The Yak-130 prepares Russian student pilots for 4th generation fighter aircraft like the Su-30 and Su-35 Flanker, plus the 5th generation PAK-FA that is currently being tested. The Yak-130 was initially designed as a jet trainer but has been modified to fulfill a light attack role also.
The Kremlin so far has ordered 109 Yak-130s, including this latest batch. All 30 aircraft in this latest contract should be delivered by the end of 2018.
Algeria, Bangladesh and Belarus also operate the Yak-130.
The Vietnam People’s Air Force’s (QDNDVN) Sukhoi Su-30MK fleet is almost complete. With the delivery of two more of the multi-role fighters just before New Year, only four of 36 ordered Su-30MK2s remain to be delivered.
The final four are expected in two pairs, as with most of the other aircraft they will likely be flown in by AN-124 heavy-lift aircraft from Volga-Dnepr.
Vietnam Su-30 deliveries
Vietnam already had 24 Sukhoi Su-30MK2s when it ordered another dozen in 2013. Early deliveries took place in 2003 (4 aircraft), 2009 (8) and 2010 (12). The Flankers of the 2013 order started to arrive in 2014. Moreover, the Vietnam People’s Air Force flies 12 older Sukhoi Su-27, delivered between 1995 and 1998.
Vietnam Flanker bases
The Sukhoi Su-27SKs, -PUs and -UBKs all fly with the 940th Fighter/Air Training Regiment out of Phù Cát in the middle of the country, while the newer Su-30 operate from Thộ Xuân (Bai Thuong) in the north and Biên Hòa in the south of Vietnam.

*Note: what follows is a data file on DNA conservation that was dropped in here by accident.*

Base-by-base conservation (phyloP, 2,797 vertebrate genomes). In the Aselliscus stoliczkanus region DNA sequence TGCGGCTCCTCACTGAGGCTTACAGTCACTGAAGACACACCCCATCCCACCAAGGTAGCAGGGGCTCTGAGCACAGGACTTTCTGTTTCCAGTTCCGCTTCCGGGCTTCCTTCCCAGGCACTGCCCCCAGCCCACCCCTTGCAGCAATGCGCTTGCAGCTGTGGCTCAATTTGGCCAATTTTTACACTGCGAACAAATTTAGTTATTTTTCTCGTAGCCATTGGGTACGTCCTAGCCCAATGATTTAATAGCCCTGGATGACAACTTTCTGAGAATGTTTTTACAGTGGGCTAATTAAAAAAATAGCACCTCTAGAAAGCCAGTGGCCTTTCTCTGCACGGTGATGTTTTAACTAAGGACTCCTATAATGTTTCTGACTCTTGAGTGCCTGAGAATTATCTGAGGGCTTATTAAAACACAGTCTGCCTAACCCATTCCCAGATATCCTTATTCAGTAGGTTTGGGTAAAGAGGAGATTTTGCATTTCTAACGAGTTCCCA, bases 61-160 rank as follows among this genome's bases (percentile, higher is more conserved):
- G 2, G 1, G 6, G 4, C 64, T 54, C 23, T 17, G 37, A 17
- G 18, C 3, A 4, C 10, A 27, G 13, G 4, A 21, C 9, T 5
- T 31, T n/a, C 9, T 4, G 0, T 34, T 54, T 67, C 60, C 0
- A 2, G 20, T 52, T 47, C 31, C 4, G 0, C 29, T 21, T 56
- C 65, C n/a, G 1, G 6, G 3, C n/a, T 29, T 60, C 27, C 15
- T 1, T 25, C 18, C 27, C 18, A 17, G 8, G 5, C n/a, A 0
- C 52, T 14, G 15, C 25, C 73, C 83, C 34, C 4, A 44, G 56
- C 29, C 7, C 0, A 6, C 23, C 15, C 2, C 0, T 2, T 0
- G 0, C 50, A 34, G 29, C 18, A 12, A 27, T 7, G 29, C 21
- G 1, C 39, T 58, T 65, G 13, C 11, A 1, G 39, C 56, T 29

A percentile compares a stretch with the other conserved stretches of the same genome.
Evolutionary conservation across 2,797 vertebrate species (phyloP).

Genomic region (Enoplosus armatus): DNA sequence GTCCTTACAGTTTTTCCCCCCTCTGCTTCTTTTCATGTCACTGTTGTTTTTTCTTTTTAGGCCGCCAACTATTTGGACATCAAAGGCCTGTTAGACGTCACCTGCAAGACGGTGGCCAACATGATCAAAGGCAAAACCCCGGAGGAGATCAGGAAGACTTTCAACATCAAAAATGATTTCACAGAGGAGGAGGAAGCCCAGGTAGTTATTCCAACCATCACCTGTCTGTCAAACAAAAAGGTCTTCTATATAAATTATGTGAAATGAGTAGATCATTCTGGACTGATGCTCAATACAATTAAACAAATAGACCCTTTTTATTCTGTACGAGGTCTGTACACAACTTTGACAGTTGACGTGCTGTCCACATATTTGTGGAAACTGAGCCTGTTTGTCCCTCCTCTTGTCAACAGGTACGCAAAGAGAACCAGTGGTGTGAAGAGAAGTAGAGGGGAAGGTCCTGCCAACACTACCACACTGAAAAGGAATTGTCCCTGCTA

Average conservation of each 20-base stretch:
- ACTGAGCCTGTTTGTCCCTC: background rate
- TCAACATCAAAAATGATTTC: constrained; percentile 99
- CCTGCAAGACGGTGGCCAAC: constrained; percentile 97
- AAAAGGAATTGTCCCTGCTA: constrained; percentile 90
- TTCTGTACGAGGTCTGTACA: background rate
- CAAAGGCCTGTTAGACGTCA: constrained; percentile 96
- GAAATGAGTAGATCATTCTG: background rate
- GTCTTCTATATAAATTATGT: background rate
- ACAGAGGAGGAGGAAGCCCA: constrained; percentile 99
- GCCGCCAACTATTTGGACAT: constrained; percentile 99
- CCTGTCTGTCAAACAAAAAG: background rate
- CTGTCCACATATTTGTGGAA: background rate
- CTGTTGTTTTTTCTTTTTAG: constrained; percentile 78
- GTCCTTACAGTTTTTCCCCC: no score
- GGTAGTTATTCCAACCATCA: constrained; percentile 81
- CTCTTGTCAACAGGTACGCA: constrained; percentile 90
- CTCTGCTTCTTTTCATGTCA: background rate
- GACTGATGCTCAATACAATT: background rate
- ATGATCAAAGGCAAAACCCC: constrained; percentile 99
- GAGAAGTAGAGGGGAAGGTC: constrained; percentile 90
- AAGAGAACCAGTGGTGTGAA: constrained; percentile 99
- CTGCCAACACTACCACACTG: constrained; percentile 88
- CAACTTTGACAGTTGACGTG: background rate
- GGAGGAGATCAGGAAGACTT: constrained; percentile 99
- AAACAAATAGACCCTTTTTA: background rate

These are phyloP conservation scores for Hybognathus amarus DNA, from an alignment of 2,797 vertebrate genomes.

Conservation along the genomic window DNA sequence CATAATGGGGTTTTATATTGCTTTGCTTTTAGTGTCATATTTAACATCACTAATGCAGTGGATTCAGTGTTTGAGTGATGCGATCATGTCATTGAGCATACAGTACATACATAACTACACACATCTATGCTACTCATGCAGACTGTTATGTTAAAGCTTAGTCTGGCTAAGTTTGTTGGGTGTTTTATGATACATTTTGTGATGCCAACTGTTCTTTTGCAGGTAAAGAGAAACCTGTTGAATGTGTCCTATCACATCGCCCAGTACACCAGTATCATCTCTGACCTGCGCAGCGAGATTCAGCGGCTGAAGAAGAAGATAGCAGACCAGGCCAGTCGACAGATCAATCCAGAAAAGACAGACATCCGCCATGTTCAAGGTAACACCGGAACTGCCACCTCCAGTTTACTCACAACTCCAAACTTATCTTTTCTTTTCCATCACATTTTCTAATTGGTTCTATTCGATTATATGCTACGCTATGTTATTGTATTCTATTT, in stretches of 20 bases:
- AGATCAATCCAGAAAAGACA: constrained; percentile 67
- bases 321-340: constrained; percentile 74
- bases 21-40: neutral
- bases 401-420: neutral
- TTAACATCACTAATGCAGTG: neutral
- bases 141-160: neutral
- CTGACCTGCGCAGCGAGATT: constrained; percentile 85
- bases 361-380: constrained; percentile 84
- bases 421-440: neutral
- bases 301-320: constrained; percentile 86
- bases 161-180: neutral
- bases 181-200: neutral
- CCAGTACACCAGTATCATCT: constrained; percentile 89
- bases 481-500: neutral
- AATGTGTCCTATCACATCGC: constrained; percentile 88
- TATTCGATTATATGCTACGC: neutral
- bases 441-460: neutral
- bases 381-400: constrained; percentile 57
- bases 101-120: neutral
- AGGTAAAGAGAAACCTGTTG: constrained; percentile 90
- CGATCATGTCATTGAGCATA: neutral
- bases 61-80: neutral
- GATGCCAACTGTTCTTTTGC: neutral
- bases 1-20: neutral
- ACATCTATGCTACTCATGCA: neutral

The Belarusian Air Force started to upgrade almost its entire fleet of aircraft. The most ambitious part: to replace the 24 older MiG-29s “Fulcrum” combat jets with state-of-the-art Sukhoi Su-30SM “Flanker” aircraft between 2020 and 2030.
During a meeting with journalist from Belarusian state press agency BelTA Major-General Oleg Dvigalev, Chief of Staff of the Belarusian Air Force and Air Defence, said that his people already test-flew the Su-30SM during the recent MAKS International Airshow in Moscow.
Although the general did not say how many Flankers he would like the buy, we at Airheadsfly.com believe that the 13 MiG-29s upgraded to BM standard in the early 2000s will stay a bit longer, while up to 18 Su-30SMs will be purchased. The number is based on earlier statements by the Belarusian military leadership.
Meanwhile the country’s rotary wing of 20 Mil Mi-35 attack helicopters and 5 Mi-26 heavy-lift choppers is expecting a boost with the arrival of 12 Mi-8MTV-5 choppers, the first six in 2016 and the second batch in 2017. They are an upgraded version of the 18 to 25 Mi-8/Mi-17s the Belarusian Air Force has already on strength and are expected to replace some of them.
Airlift and attack
One of the two Ilyushin IL-76 strategic airlifters is currently being brought back to airworthy status, while the second batch of four Yakovlev Yak-130 light attack and advanced jet trainers has been ordered some time ago. The backbone of the Belarusian Air Force’s ground attack capacity, between 40 and 68 operational Sukhoi Su-25 “Frogfoot” jets, will remain in service – as well as two to four Antonov An-26 transport aircraft and a handful of Mil Mi-2 utility helicopters.